The Paul Revere House in Boston's North End (NEWF Photo)
The Paul Revere House in Boston’s North End (NEWF Photo)

The following is a list of programs scheduled for April School Vacation and Summer Saturdays in May, courtesy of the Paul Revere House:

240 years ago on April 18th Paul Revere left this house for his now famous Midnight Ride; we encourage you to visit our museum during this season to honor Paul and his family for the sacrifices they made. Our April events are intended to give your family a glimpse into what life was like for the Reveres around the time of the Ride. Unless otherwise noted, events are free with museum admission: adults $3.50, seniors and college students $3.00, children ages 5–17 $1.00. Members and North End residents admitted free at all times. Through April 14 the Revere House is open 9:30–4:15. Beginning April 15, the site is open daily 9:30-5:15. Closed on Mondays in January, February, and March.

April Events:

Patriots Day and Spring School Vacation Programs
Events commemorate the 240th anniversary of Paul Revere’s midnight ride and the beginning of the American Revolution.

Saturday, April 18; 1:00-3:00  –  Patriot Fife and Drum
Enjoy a lively concert of music that accompanied colonists as they marched, danced, wooed their beloveds, and waged war. David Vose and Sue Walko provide fascinating insight into each selection they perform. 

Tuesday, April 21; 1:00-3:00  –  A Visit with Paul Revere
David Connor brings Boston’s favorite patriot vividly to life. Ask him about the details of his midnight ride, inquire about his 16 children, or engage him in conversation about his activities as a member of the Sons of Liberty.

Wednesday, April 22 & Friday, April 24; 10:30–12:00  –  Midnight Ride Storytelling Program
Find out what really happened on Paul Revere’s ride! Separate the facts from the myths, then retrace Revere’s route from his home to the banks of the Charles River. Participants don hats and carry props as they go, taking on the roles of Paul and Rachel Revere, their children, British soldiers, rowers, John Hancock and Samuel Adams. Particularly appropriate for kids in grades K-4. Reservations are required and may be made by calling 617-523-2338. $4.50 for each adult and child age 5 and up.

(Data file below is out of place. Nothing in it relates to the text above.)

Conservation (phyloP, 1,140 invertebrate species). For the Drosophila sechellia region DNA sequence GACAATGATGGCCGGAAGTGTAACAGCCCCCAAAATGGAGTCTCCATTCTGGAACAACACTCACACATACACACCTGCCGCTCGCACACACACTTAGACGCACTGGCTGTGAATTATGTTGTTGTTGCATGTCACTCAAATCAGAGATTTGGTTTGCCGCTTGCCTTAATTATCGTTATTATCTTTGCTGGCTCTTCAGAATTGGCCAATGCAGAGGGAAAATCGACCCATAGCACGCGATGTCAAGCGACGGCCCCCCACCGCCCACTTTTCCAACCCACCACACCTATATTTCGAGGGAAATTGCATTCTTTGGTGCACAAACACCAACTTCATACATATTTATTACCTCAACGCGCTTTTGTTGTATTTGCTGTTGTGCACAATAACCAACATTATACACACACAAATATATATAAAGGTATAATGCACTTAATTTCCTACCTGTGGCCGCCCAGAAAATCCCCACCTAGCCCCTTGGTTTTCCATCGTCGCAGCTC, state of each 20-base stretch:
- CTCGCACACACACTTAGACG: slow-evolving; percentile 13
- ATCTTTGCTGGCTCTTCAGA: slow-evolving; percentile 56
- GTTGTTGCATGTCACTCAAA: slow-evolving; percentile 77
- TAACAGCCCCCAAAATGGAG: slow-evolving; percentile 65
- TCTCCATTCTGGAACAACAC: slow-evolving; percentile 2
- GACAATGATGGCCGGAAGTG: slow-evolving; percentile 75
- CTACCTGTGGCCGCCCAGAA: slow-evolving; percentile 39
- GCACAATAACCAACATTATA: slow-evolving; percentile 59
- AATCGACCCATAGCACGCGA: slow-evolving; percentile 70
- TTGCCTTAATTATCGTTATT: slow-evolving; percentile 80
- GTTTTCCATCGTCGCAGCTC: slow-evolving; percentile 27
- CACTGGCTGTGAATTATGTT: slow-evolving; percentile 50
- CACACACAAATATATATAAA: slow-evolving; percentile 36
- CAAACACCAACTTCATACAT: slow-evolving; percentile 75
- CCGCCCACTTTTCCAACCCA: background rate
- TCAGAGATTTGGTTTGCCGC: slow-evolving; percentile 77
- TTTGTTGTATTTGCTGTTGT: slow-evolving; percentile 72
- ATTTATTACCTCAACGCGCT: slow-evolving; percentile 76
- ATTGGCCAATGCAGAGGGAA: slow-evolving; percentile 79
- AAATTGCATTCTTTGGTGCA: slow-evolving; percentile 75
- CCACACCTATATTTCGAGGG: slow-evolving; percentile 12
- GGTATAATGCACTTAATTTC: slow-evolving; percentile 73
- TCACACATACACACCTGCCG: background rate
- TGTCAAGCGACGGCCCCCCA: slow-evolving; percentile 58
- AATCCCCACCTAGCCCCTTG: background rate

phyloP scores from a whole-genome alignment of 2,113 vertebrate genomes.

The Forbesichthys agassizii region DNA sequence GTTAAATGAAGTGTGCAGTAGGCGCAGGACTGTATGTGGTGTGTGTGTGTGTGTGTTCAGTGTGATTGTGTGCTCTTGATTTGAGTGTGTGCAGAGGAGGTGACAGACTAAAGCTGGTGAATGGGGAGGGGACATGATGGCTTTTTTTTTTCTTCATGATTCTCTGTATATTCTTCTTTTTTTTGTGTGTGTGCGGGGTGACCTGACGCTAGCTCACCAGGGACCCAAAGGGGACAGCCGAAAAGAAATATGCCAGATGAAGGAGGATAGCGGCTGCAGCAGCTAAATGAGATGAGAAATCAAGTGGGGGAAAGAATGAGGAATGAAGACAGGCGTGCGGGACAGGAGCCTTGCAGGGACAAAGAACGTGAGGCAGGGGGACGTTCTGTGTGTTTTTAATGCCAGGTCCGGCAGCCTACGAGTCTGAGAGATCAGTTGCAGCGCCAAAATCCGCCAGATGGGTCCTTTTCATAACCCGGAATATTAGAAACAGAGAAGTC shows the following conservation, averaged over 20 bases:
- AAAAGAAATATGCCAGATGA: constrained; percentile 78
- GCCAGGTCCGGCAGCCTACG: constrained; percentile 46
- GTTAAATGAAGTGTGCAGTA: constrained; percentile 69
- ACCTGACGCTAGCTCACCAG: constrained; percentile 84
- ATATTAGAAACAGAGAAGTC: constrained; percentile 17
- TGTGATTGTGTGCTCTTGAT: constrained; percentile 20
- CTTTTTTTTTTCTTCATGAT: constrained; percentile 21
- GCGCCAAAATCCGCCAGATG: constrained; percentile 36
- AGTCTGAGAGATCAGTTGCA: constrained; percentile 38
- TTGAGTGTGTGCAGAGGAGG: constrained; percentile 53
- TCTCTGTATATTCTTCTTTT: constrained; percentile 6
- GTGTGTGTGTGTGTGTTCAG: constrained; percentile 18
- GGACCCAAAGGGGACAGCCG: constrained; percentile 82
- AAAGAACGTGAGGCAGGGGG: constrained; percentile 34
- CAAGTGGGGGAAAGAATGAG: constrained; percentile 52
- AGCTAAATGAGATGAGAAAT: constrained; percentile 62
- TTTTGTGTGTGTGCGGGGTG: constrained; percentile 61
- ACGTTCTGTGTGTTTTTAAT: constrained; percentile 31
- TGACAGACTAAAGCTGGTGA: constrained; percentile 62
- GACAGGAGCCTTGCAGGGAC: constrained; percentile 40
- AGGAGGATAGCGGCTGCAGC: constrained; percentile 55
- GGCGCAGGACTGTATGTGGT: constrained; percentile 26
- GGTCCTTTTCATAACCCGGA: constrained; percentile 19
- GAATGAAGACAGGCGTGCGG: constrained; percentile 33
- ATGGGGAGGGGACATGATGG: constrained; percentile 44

Thursday, April 23; 2:00-4:00   –  Drop-In Colonial Kids Activities
We encourage families with kids of all ages to stop by to try on clothes like Paul Revere’s kids wore, play 18th century games in an informal setting, and write with a quill pen.  This program is included with admission to the house and reservations are NOT required.

Saturday, April 25; 10:30  –  Kids-eye-view Tour of the Paul Revere House
Take a tour designed especially to answer kids’ most pressing Historic House questions like: where did 16 children sleep in this house? How did they bathe & where did they go to the bathroom? Why didn’t playing cards have numbers? And who was this Paul Revere guy anyway? This program is limited to 20 people. Reservations are required and may be made by calling 617-523-2338. $4.50 for each adult and child age 5 and up.

May Events:

Summer Saturdays
Special events on Saturday afternoons (1:00-3:00) in May will feature craft demonstrations, historical talks, live music, and more in the Paul Revere House courtyard, weather permitting. Included with admission to the museum.

MUSEUM HOURS: Through April 14, the Revere House is open 9:30–4:15. From April 15 through October 31, the house is open daily 9:30–5:15. Closed on Mondays, January–March.

THE REVERE HOUSE AT A GLANCE:  On the Freedom Trail in Boston’s historic North End, the Revere House was home to patriot and silversmith Paul Revere from 1770 to 1800. Revere left from the house on April 18, 1775, to begin the mission that Henry Wadsworth Longfellow immortalized in the poem “Paul Revere’s Ride.” Built around 1680, the Revere House is the oldest building in downtown Boston. As visitors tour the house at their own pace, museum staff provide fascinating insight into the intriguing furnishings and personal artifacts on display.  For more information about the Revere House, visitwww.paulreverehouse.org.

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